For the last ten years, I have been part of a deep discussion about company
law reform. My involvement began in late 1994. In a group, together with Sir
Anthony Cleaver (then chairman of IBM UK) and Philip Goldenberg (a leading
company lawyer), we were talking about the duties of directors. ‘To whom do you
owe your duties?’ asked Philip. ‘Shareholders of course,’ said some of them.
‘Wrong,’ said Philip! ‘You owe them to the company.’
From that discussion came the 1995 Tomorrow’s Company recommendation to
change and clarify company law so that directors did understand their duties.
And from the 1995 inquiry report came the inclusive approach to sustainable
success. In retrospect, it was all so obvious. Companies do not choose between
their shareholders and their other stakeholders. In order to deliver lasting
value to their stakeholders, they needed to have excellent relationships with
all their stakeholders. To build those relationships they needed to do more than
churn out the numbers; they needed to show trustworthy behaviour based on strong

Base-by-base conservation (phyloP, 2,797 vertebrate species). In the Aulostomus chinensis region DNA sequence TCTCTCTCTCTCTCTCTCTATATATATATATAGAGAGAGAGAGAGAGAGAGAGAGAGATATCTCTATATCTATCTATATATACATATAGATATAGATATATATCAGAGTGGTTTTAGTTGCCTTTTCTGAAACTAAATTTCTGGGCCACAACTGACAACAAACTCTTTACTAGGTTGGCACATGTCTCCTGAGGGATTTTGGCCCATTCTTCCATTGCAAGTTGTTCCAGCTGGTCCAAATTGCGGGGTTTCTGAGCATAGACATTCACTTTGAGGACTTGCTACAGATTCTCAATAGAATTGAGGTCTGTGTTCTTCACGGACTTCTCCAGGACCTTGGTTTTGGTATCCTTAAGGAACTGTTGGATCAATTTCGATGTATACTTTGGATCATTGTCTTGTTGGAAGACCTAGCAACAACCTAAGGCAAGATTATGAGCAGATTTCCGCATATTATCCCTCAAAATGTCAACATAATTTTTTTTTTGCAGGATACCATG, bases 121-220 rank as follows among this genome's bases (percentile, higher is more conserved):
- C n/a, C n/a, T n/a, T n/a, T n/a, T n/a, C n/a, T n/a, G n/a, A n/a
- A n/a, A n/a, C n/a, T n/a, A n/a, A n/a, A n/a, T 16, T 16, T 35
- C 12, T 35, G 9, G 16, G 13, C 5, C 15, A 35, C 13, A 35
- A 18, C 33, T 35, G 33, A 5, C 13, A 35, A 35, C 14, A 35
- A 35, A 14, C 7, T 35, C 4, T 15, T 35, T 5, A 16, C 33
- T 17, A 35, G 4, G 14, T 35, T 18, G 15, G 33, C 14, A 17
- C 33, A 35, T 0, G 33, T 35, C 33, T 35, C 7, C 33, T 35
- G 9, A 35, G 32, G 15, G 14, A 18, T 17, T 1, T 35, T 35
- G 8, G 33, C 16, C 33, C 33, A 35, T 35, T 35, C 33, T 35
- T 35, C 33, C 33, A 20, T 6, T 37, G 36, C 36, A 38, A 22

When the UK’s Department of Trade & Industry decided to renew a century
of company law, it took the inclusive approach as its foundation. As a result,
the duty of directors is defined as promoting the success of the company.
Although there is a slightly nannyish bit telling them they must regard the
interests of employees, customers and other stakeholders (as if any sane
director would ignore them!), this is a great improvement.
Even after all the Treasury-inspired chaos and wrong turnings, reporting in
the future will be based on the same logic. How well has the board discharged
its duty to the company? How well has it performed and how well is it placed to
perform in future?
Forget about the technicalities and the meddling. Don’t be overwhelmed by the
pages of reconciliation to US GAAP. The essential task of reporting remains the
same. Focus on what really makes your business tick. Keep key performance
indicators constant so readers can track your progress and investors increase
their confidence. There are plenty of people to worry about compliance. Someone
needs to worry about the essence.
Mark Goyder is director of Tomorrow’s Company, tomorrowscompany.com
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